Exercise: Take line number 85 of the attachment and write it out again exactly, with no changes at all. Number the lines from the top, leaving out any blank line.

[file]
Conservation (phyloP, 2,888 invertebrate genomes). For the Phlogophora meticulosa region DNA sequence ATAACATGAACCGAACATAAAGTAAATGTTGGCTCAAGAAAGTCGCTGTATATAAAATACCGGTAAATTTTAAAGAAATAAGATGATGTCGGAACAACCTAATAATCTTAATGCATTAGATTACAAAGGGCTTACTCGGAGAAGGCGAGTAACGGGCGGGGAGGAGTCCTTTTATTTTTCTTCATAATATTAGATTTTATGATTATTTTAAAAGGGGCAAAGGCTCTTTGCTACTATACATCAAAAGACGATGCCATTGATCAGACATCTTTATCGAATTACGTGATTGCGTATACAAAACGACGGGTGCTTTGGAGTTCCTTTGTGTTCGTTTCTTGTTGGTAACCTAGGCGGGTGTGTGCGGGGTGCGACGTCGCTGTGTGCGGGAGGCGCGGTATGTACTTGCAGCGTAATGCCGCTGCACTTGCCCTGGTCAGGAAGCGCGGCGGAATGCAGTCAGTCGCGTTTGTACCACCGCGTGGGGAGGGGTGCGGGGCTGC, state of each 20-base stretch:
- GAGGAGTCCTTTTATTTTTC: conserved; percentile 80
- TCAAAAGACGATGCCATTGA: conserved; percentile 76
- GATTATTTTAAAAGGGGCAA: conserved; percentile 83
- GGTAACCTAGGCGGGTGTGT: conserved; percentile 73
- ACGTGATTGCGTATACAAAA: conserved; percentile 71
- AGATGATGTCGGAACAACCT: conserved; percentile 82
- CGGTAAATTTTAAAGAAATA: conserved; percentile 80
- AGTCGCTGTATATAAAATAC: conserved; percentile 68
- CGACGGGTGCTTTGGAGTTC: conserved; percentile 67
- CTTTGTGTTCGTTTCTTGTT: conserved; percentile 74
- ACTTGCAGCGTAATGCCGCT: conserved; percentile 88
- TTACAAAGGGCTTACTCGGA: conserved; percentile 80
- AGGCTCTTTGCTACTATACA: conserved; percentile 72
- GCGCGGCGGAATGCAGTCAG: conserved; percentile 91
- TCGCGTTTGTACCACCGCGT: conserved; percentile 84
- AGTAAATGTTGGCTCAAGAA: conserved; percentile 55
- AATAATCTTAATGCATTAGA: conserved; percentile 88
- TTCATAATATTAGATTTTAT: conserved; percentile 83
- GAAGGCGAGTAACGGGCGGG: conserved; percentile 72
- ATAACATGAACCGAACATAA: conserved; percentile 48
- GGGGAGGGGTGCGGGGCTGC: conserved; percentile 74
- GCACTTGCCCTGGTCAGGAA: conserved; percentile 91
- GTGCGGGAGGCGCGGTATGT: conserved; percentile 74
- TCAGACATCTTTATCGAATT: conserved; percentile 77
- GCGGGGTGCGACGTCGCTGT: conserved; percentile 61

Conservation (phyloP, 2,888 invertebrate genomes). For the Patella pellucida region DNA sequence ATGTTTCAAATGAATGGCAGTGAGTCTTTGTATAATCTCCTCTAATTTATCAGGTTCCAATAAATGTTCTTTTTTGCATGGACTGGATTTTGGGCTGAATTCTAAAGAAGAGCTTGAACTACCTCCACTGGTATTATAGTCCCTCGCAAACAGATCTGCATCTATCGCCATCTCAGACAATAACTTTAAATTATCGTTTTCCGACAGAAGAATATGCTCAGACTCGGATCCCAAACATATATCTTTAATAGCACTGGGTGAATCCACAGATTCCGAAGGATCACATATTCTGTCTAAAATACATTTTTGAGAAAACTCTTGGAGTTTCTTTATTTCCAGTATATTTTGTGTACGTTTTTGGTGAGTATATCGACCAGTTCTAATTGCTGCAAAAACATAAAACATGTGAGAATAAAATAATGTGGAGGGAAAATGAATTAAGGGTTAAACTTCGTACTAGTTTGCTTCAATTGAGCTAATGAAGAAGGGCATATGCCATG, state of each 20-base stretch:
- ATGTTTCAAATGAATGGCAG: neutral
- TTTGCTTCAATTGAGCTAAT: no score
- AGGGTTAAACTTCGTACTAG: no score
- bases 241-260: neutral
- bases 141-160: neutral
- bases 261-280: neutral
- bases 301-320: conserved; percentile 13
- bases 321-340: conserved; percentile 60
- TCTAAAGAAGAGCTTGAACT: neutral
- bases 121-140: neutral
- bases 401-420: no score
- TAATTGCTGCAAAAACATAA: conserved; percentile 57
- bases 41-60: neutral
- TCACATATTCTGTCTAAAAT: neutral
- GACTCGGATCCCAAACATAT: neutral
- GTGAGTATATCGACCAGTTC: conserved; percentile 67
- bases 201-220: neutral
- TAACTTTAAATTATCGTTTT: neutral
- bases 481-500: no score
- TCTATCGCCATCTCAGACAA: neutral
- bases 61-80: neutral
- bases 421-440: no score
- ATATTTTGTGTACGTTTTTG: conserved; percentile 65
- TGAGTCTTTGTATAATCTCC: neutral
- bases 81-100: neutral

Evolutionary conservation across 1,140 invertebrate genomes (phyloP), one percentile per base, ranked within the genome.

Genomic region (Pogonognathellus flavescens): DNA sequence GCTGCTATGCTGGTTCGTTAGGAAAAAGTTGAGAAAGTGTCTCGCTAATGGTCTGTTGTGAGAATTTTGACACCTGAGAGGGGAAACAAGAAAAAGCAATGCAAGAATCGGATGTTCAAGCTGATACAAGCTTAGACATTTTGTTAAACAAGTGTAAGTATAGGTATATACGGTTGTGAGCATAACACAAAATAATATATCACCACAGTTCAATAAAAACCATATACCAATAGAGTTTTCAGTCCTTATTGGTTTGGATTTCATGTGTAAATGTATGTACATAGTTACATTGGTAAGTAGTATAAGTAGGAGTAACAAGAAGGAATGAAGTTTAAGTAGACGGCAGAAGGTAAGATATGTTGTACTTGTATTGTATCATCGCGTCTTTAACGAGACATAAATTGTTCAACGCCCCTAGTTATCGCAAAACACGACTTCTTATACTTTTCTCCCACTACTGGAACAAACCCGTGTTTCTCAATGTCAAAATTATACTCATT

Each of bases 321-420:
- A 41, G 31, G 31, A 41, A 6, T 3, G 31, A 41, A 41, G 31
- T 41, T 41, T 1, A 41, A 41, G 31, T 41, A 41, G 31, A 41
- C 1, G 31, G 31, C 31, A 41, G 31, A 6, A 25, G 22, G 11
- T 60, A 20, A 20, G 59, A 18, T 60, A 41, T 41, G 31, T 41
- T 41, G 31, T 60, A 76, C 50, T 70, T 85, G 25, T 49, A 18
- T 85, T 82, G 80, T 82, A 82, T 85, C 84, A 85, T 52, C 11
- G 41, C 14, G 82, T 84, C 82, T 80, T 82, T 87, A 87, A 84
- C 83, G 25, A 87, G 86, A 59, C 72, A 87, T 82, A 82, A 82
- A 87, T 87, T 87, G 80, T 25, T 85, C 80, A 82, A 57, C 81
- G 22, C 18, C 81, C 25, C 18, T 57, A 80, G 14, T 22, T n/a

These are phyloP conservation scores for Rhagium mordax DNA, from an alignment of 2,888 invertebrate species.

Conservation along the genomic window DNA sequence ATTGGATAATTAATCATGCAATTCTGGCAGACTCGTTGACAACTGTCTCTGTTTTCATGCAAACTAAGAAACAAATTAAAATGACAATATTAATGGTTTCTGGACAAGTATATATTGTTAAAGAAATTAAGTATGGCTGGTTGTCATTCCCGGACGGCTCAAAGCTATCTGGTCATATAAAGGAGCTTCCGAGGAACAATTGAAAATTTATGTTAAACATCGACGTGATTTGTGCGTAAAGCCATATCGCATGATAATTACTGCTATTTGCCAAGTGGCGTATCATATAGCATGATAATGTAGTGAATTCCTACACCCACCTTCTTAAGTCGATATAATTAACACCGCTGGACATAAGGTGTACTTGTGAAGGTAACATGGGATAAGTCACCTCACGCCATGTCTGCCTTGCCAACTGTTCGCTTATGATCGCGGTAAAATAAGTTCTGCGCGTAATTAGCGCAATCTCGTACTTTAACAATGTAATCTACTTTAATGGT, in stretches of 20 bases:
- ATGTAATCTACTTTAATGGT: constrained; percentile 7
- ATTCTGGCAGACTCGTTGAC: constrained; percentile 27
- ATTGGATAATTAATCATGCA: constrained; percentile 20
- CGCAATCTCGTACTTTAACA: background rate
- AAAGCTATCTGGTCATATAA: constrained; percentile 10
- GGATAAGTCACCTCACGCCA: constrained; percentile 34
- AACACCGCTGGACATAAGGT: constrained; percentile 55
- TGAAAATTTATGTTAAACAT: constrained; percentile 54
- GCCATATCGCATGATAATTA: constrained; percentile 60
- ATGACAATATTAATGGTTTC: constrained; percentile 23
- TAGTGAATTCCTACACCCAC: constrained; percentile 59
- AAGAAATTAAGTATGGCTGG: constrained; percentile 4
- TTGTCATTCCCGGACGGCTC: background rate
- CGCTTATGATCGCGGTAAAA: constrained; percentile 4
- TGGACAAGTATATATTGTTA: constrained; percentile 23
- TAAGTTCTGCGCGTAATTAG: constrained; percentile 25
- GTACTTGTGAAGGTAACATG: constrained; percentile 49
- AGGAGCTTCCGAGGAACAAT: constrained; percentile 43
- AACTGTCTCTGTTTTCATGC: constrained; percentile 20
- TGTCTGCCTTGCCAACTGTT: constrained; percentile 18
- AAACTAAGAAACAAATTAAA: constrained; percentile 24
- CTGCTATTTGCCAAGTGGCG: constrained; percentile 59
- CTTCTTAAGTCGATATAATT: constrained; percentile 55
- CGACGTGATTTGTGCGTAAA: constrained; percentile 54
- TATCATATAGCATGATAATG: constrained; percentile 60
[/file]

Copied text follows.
- AGGAGCTTCCGAGGAACAAT: constrained; percentile 43